Amazon, JPMorgan and Berkshire Hathaway said Tuesday they are banding together to create a healthcare company to provide employees access to care “free from profit-making incentives and constraints.”
The independent entity aims to “provide U.S. employees and their families with simplified, high-quality and transparent healthcare at a reasonable cost.”
In a statement announcing the project, Warren Buffett, CEO of Berkshire Hathaway, described the skyrocketing cost of U.S. healthcare as a “hungry tapeworm on the American economy.”
How the new company will circumvent the broken healthcare market is unclear, though it said it will look to technology solutions.
"Our group does not come to this problem with answers,” Buffet said. “But we also do not accept it as inevitable. Rather, we share the belief that putting our collective resources behind the country's best talent can, in time, check the rise in health costs while concurrently enhancing patient satisfaction and outcomes.”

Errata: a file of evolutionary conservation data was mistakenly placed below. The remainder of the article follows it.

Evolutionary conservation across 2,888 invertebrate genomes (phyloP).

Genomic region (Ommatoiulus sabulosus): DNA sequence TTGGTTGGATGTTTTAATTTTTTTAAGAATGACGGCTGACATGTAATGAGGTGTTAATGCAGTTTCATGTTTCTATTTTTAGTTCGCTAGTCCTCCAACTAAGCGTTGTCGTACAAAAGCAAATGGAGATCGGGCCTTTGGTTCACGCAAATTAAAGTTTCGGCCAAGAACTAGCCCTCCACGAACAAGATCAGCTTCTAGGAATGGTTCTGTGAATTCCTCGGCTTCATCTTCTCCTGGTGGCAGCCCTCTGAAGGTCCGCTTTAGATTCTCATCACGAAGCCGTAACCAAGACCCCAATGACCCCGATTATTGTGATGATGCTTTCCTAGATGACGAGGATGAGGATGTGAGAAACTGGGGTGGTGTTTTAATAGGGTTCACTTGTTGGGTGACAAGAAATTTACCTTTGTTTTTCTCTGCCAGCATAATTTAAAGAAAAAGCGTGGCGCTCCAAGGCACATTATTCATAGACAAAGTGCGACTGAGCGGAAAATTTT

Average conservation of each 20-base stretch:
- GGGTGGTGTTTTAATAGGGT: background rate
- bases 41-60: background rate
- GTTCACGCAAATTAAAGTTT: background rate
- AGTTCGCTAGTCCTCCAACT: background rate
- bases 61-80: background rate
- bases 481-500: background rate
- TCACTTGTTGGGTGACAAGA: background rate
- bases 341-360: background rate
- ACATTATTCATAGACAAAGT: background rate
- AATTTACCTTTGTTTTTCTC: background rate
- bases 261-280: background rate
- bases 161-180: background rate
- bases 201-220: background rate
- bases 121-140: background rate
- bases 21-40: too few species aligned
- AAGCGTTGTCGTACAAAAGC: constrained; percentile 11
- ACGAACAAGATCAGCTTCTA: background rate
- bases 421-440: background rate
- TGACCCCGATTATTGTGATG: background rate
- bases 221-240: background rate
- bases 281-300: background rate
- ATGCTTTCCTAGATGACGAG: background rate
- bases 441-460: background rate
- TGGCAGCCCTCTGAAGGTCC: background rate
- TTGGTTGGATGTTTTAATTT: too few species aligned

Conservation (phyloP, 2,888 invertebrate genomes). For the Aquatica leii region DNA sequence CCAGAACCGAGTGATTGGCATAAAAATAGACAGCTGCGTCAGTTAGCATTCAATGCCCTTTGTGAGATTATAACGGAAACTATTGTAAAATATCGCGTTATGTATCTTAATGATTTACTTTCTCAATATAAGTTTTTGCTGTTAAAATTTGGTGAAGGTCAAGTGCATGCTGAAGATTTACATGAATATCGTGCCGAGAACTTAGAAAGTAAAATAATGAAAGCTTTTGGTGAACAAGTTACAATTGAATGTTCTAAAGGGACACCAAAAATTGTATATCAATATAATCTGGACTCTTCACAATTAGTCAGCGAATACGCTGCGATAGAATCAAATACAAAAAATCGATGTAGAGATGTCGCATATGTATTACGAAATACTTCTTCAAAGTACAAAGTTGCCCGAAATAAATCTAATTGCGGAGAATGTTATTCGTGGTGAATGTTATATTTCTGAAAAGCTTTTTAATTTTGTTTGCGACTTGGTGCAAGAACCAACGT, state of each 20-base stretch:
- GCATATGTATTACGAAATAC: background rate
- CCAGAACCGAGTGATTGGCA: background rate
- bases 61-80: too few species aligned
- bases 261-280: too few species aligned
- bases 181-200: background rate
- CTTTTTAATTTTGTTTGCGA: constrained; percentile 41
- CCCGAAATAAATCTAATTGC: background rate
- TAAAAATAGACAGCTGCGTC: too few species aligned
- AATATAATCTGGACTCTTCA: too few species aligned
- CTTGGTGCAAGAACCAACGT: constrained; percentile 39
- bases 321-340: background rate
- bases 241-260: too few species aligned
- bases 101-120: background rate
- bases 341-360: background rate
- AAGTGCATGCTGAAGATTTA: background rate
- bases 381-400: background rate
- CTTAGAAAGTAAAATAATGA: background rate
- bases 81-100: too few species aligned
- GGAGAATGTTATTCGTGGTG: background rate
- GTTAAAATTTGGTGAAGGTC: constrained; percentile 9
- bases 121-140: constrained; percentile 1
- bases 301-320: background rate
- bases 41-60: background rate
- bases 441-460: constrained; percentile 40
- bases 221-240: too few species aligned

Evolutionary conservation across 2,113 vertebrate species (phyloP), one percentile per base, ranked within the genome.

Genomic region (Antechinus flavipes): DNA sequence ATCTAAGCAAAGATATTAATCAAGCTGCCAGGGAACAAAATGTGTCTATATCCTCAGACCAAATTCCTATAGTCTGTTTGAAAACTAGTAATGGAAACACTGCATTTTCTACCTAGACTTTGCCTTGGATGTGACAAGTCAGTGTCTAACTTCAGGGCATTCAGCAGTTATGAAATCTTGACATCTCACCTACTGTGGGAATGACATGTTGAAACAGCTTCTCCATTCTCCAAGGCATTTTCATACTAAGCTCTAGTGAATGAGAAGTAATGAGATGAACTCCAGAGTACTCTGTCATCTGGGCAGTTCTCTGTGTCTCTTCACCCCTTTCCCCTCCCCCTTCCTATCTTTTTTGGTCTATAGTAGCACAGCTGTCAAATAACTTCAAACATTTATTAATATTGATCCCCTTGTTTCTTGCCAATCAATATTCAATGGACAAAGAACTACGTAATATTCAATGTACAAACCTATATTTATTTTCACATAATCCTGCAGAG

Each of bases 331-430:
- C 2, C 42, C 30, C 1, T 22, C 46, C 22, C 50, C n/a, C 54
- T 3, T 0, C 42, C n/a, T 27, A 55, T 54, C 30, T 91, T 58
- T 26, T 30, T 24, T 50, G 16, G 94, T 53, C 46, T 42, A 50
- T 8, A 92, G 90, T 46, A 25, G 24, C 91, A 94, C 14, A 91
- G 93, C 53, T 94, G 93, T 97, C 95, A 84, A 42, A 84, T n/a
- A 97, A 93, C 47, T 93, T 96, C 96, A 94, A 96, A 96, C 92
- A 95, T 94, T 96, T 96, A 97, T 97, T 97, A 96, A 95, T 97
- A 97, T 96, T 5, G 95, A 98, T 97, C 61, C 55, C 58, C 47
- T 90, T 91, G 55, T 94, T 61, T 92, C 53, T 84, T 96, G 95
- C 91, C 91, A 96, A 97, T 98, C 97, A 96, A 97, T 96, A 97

Each of the three giants will put up one of their executives to lead the new company. Berkshire’s investment officer Todd Combs and JPMorgan’s Marvelle Sullivan Berchtold will join and Beth Galetti, a senior vice president at Amazon, to lead the new venture.
“The healthcare system is complex, and we enter into this challenge open-eyed about the degree of difficulty," Amazon CEO Jeff Bezos said in the statement.
The companies are hoping their sheer size will help find a solution to lowering healthcare costs.
"The three of our companies have extraordinary resources, and our goal is to create solutions that benefit our U.S. employees, their families and, potentially, all Americans," JP Morgan CEO Jamie Dimon said.
Cover image: Jeff Bezos, chief executive officer of Amazon, arrives for the third day of the annual Allen & Company Sun Valley Conference, July 13, 2017 in Sun Valley, Idaho. (Drew Angerer/Getty Images)